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Oilseed trade negotiations


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Soybean trade negotiations between U.S. and EU

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Oilseed trade negotiations

  1. 1. Introduction to Oilseed Trade Negotiations Soybean trade negotiations between U.S. and EU marked a turn in the two countries’ trade practices  This dispute was brought twice to GATT  GATT recommended EU to Update Trade Policy in terms of duty-free trade  200% tariff on $300 million worth of EU (mainly French and German) products, mainly  white wine,  sausage,  Liquors Given these fact; the objective of this case study is to answer the following questions:
  2. 2. If the EU had decided to counter the U.S. threats with further retaliation against U.S. products, what might it have picked for maximum effectiveness? Having the world’s largest bilateral traders involved in a tradeNo. 1 dispute, is a true clash of titans. No. 2  Millions of customers affected by disputes of such trade war, erosion in annual inflationNo. 3  If EU had decided to counter U.S. threats, a careful review of its export portfolio was necessary. No. 4  Solution: export quota for: Medicinal, Dental andNo. 5 Pharmaceutical preparations.
  3. 3. If the EU had decided to counter the U.S. threats with further retaliation against U.S. products, what might it have picked for maximum effectiveness? Tariff BarriersNo. 1  Retaliatory tariff (for oilseed imports from U.S.)  Add/increase environmental ad valorem tariff for U.S. produced/imported SUV’s  Prohibitive tariff for genetically modified food. No. 2 Nontariff Barriers  Export quota control for Medicinal, dental and pharmaceuticalNo. 3 preparations  Set special regulation standards for labeling, packaging and testing for American Food Chains in EU  Introduce licensing arrangements for their food programs No. 4  Launch an EU-wide campaign for promoting EU food products (buy local)  Subsidize companies promote oilseed export to China, Japan and Taiwan.No. 5 Reciprocal requirements (EU supplies with medicinal and pharmaceutical substances after U.S. drops the 200% tariff).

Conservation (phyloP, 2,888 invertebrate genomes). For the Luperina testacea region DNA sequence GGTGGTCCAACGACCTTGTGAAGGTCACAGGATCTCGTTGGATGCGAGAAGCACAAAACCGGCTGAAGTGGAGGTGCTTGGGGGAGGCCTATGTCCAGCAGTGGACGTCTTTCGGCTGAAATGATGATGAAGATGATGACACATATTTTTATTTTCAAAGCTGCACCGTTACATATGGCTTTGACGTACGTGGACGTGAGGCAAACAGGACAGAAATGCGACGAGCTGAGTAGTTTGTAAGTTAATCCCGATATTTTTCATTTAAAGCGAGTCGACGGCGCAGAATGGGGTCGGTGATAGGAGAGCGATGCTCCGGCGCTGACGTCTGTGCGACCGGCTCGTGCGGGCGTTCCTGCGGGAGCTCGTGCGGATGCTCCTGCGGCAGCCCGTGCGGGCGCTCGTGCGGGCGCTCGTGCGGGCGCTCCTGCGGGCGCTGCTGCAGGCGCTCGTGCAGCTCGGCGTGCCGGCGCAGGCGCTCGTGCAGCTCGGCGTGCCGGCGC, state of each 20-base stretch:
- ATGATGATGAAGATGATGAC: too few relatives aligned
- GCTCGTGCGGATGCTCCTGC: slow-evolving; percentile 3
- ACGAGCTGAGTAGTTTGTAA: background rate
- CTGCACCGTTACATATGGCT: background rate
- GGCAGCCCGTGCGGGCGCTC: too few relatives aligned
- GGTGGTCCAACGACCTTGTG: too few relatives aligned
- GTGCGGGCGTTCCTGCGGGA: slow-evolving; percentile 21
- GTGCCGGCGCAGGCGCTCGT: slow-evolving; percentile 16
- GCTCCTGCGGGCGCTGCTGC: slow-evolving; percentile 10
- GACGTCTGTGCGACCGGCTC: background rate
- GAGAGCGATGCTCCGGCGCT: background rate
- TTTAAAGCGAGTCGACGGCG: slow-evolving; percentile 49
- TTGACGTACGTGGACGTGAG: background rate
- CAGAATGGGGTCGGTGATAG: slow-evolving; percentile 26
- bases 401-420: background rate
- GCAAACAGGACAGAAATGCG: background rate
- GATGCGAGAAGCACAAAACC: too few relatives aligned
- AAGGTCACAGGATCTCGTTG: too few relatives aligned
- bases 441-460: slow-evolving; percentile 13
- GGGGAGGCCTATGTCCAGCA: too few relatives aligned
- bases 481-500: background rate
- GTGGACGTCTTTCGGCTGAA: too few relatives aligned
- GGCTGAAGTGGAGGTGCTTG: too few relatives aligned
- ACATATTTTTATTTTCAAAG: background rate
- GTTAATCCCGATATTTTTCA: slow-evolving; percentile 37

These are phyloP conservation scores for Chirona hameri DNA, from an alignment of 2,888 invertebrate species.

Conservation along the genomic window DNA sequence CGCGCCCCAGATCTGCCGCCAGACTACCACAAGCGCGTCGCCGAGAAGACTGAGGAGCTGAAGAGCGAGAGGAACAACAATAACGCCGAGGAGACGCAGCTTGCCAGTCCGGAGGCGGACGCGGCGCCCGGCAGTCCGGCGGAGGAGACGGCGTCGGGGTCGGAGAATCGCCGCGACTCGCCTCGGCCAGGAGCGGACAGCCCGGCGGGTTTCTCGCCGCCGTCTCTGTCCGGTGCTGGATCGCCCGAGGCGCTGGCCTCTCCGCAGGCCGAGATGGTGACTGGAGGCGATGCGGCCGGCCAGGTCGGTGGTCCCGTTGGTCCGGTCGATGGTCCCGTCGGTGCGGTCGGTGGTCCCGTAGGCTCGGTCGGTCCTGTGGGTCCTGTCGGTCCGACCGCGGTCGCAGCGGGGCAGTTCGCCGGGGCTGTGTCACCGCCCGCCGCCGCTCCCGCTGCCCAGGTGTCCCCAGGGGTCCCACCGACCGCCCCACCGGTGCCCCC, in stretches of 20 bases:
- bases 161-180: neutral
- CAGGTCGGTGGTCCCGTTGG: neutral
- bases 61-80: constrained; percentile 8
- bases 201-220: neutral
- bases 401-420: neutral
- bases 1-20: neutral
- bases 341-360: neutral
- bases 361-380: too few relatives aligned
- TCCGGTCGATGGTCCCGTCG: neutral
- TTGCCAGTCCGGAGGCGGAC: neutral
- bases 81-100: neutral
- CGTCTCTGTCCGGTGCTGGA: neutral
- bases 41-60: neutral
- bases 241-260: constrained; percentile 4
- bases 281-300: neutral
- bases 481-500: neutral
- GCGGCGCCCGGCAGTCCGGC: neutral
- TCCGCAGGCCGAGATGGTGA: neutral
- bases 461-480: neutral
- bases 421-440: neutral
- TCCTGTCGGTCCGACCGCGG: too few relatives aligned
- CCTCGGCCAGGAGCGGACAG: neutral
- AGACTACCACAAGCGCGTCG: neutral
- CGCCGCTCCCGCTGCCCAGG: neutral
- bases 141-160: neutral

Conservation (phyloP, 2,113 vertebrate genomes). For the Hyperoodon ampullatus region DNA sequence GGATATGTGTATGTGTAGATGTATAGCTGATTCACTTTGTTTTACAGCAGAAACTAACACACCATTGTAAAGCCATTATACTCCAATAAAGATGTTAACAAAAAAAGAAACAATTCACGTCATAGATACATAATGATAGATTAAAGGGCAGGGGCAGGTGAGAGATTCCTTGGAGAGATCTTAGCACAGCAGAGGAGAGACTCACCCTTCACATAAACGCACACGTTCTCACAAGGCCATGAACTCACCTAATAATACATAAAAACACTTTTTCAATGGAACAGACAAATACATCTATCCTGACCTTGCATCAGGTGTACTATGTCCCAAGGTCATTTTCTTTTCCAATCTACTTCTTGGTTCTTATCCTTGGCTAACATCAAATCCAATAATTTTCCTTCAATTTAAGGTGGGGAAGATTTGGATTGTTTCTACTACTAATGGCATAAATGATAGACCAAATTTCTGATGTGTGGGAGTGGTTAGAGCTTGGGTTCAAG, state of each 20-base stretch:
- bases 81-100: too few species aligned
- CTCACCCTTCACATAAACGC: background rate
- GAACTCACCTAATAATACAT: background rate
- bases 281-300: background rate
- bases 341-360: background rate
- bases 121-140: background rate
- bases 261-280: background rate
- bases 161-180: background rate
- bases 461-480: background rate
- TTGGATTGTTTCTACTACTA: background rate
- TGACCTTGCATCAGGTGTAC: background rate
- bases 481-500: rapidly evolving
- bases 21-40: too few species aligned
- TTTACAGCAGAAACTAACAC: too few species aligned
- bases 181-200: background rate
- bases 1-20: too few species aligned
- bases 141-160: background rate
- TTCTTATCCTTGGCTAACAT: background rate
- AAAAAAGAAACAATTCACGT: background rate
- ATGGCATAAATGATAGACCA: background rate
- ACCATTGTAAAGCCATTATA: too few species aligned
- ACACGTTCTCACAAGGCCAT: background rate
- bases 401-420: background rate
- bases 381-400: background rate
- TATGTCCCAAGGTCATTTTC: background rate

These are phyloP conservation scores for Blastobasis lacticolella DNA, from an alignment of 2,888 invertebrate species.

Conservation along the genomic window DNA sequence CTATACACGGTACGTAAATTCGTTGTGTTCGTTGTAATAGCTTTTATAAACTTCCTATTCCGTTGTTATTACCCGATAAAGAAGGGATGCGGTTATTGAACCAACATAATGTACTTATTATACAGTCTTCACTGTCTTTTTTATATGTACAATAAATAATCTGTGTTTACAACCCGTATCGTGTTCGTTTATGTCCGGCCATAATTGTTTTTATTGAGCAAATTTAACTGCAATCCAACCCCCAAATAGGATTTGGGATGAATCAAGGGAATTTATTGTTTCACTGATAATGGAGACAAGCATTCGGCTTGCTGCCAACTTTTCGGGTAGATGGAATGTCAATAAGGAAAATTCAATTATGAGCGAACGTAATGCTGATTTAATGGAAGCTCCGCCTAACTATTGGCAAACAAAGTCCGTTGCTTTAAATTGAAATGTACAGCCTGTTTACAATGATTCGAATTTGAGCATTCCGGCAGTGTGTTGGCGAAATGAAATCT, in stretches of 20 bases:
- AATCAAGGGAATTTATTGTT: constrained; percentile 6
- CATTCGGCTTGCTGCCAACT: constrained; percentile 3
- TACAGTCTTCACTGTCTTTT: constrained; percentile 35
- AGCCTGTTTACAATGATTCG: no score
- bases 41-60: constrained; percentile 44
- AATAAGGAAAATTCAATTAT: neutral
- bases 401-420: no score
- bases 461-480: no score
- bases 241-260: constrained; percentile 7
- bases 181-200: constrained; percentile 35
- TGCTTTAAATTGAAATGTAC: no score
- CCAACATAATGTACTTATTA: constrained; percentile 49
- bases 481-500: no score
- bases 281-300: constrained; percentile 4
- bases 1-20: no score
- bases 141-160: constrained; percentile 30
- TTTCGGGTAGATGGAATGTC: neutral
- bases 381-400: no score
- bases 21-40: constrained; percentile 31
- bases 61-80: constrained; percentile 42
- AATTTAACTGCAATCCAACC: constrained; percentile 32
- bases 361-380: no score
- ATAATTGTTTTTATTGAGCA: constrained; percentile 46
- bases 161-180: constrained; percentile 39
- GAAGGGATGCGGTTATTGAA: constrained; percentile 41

4. 4. The United States Subsidies its agricultural production and exports in various ways. Is there an ethical dilemma involved in trying to get other countries to dismantle their subsidy programs? The Austrian School of Economics and other free-marketers hold theNo. 1 view that subsidies generally do more harm than good by distorting economic signals (Wikipedia®, n.d.). Oxfam prove that subsidies are translated into millions against No. 2 already poor countries from the third world. Their example illustrates how EU spends €3.30 in subsidies to export sugar worth €1 (Oxfam International. 2004).No. 3  Export subsidy: a mean of compensation or protection, provided by a foreign state to its native producers. No. 4  Government influence in pricing; therefore dumpingNo. 5 Should be treated in country-by-country and product-by-product cases, in order to determine and settle dilemmas
  5. 5. At the time of the oilseed trade negotiations, France had an unemployment rate of about 10% and mounting racial tensions in working-class neighborhoods. What constraints did these conditions put on French politicians negotiating an agreement?No. 1  US request to cut the oilseed production for 7.5-8 million metric tons  a year, being 40% less of their current output No. 2  Low possibilities for market for both Asia, as well as EU  No capacity utilizationNo. 3  Layoff  Through trade, Europe is connected with the rest of the world No. 4  Limit this involvement or inflate  Endanger influence,  Political hegemony.No. 5
  6. 6. If the United States were to threaten Japan, what product(s) would be (a) likely candidates(s)? Would the possibility of reaching an agreement with Japan be as high as with the EU? The export portfolio of Japan towards the U.S. is rather concentratedNo. 1 in manufactured goods (cars, computer accessories etc.) (Daniel Workman. 1993).  Efficient Product: Steel No. 2  What way: Import tariff of ~40%  Why efficient:  Limit Japan’s market shareNo. 3  Stimulate domestic producers  competitive advantage  increase their production capacities, while on the other side;  Japan unable to sell due to higher price dictated by import tariffs No. 4 Is it easier than with EU? Yes. Single - single governmental body offers a rather less complex legal and business framework. Japan’s accounts as one of world’s largest economies, and the second largestNo. 5 investor in the United States.
  7. 7. What risks were apparent in the U.S. announcement to limit EU imports?No. 1 If the Oilseed agreement was to be set on a status quo, or even worse fail, the world would face a turn in the socio-economical aspect, with time deteriorating things increasingly. No. 2  Turmoil:  Unemployment rate rolling upwards  Instability  Disturbing social welfareNo. 3  Political weakness  Negative signal for developing countries – retreat  GATT – WTO?? No. 4 In figures: G7 countries:  each extra $1 billion in exportsNo. 5  Est. 19,000 new jobs (Peter Sutherland. 1993. p.p. 5).
  8. 8. Works Cited EUROSTAT (Comext, Statistical regime 4). 22 9 2009. Retrieved 6 5 2010, from, p.p. 5 EUROSTAT (Comext, Statistical regime 4). 22 9 2009. Retrieved 6 5 2010, from, p.p. 6 EUROSTAT (Comext, Statistical regime 4). 22 9 2009. Retrieved 6 5 2010, from, p.p. 7 Wikipedia®. (n.d.). Retrieved 6 11, 2010, from Oxfam International. Oxford, UK (2004). "A Sweeter Future? The potential for EU sugar reform to contribute to poverty reduction in southern Africa." Oxfam Briefing Paper No. 70. November 2004. pp. 39-40. Peter Sutherland. (1993). Countdown to the Uruguay Round. Retrieved 6 5 2010, from World Trade Organization: Daniel Workman. (1993). Japans Top Exports & Imports. 2 7 2007. Retrieved 6 5 2010, from Suite101: